Understanding The 3 Primary Metering Modes

Photography - 101 Understanding Exposure
12 minutes
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We've talked about how to read and adjust your settings based on the light meter. But what exactly is the light meter using to get its reading and this is where we jump into metering modes. The metering mode is essentially what the camera is looking at in the scene to give you a certain reading on that light meter. Now one of the modes is known as basically averaging. Okay, so averaging is where the camera takes all of the bright and dark values of a scene. And just imagine that scene is being presented and it's a black and white.

It takes the brightest values, it takes the darkest values and it averages everything together. Now based on say the majority of images that are captured camera makers have come out to say essentially, a scene on average should be somewhere around 18% gray, if we balanced out all the whites and all the blacks, we get somewhere to that little middle gray point. This is what the camera when averaging considers is a technically correct exposure. Now the problem with that is that if you're shooting a scene that's very bright, say on the beach, it's gonna give you a very bright reading. The camera might tell you that it's overexposed when in reality You're just shooting a bright scene. Likewise, if you're shooting a dark scene, say someone that's wearing a dark suit, well the suit itself is darker than 18% gray.

And so again, the camera is going to give you a funky reading, it's going to say that it's underexposed, when in reality, it's just a dark suit. So this is what averaging is doing is taking everything in the scene and just averaging it together to figure out whether this scene is correctly exposed. If it is, we know that our light meter pops right into that zero point or right where that middle arrow is in the center of the light meter. Another way of metering is basically partial metering and partial metering essentially is going to well take a certain partial area of our scene and it's only going to consider the overall exposure that one little area. Now partial metering could be say spot metering, which we've used a lot and spot metering is just using that tiny center point, that small three to four or 5% area of the image and every carmaker it does vary a little bit, but it only reads the exposure off that tiny little area.

So whatever that spot meter is over at the time, that's where the reading is going to come from. If this spot meter is over a bright area, that's when it's gonna be if it's over skin, which we've been using a lot while you're metering then over skin. So partial metering is only metering off of one small area. Some cameras do allow you to actually move the area based on the autofocus point. Some cameras don't the rebel does not actually might find the mark three doesn't either. I think it's always centered based on that center AF point when you're using the spot meter.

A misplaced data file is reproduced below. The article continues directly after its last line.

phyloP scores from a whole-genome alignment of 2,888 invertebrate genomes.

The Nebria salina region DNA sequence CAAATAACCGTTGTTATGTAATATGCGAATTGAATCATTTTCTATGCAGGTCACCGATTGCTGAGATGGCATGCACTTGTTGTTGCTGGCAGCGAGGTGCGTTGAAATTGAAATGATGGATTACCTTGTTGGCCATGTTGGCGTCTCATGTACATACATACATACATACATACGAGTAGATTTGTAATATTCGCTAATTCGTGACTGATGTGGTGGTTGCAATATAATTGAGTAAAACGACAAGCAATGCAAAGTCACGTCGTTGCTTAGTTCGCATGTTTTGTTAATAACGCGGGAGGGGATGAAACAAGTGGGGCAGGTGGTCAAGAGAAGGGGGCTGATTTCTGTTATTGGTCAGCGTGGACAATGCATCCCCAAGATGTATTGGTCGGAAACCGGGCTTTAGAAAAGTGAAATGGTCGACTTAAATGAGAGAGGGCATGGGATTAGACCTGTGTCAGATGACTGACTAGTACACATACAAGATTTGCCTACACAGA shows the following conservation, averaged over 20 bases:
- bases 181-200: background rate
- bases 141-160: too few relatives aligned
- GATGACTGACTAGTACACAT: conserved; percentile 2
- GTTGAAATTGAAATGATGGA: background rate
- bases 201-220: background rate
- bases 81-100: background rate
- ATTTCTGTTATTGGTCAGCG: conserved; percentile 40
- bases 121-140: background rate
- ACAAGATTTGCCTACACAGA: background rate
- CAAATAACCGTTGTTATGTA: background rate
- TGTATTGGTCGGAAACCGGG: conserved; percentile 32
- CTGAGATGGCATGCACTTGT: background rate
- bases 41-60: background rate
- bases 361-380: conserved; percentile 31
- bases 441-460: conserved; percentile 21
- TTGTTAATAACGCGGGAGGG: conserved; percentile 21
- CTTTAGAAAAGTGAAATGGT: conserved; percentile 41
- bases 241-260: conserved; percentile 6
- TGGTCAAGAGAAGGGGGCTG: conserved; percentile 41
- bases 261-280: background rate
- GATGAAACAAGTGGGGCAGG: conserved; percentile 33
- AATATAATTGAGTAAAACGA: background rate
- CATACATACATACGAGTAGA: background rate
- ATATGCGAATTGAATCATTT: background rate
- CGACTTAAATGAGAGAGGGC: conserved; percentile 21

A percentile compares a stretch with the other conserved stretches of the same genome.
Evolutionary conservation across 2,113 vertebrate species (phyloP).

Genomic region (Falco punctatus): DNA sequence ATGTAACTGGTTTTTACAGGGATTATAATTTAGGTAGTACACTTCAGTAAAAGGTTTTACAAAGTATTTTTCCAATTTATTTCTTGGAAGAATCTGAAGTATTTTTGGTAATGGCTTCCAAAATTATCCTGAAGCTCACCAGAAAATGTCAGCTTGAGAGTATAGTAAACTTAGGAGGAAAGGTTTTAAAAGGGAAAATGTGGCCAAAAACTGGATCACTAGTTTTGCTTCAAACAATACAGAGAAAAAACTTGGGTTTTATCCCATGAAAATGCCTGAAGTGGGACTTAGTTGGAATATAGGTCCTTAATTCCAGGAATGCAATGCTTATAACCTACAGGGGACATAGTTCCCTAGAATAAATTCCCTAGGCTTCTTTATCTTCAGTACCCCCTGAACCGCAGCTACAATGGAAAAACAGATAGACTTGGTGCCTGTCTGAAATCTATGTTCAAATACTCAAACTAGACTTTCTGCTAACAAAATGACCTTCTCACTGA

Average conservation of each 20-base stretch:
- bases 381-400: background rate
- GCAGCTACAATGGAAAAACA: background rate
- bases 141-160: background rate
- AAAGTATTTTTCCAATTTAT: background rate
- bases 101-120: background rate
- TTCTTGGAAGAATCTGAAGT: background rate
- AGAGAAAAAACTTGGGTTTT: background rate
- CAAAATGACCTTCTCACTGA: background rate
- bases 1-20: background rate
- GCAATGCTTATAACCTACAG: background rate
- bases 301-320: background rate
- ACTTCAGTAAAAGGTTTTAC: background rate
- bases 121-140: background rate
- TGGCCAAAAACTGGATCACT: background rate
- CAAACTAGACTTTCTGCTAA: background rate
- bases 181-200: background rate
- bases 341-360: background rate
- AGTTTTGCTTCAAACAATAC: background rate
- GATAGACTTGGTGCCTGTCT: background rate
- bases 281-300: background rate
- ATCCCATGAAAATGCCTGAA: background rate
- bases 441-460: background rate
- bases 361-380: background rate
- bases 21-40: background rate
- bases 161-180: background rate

Okay, so we have averaging and we have partial metering. What about the next that third primary way of metering? Well, we call it basically a multi zone metering system and this is essentially where the camera itself will break apart an entire scene. It might break it into four pieces and might be 16 pieces, it could be thousands of pieces, but this is known as evaluative or matrix metering on different cameras and what it's doing is it's breaking the scene up in all these different zones is running this complex algorithm that is essentially based on every single camera itself so we don't really know what it's doing. Canon cameras they do a certain thing rebels are I'm sorry Sony cameras, they do a certain thing now icons do a certain thing Panasonic does a certain thing. All of these evaluative or zone metering systems are all different depending on the manufacturer.

Because of that, we really don't know what they're doing. Now oftentimes they get the right exposure, but oftentimes they don't. In particular, when you're basically using a type of scene and you're composing your scene with, say, an off center type composition, it doesn't expect that. So the zone metering systems are a little bit kind of difficult to use, I'd recommend using or at least avoiding them for the most part. The reason is that with these different zone or multi zone type metering systems, we don't know what it's doing, you'll never understand exactly what the cameras doing, because these are all proprietary for each camera maker and each brand. Okay, so what we would stick to typically is going to be some sort of averaging or partial metering system.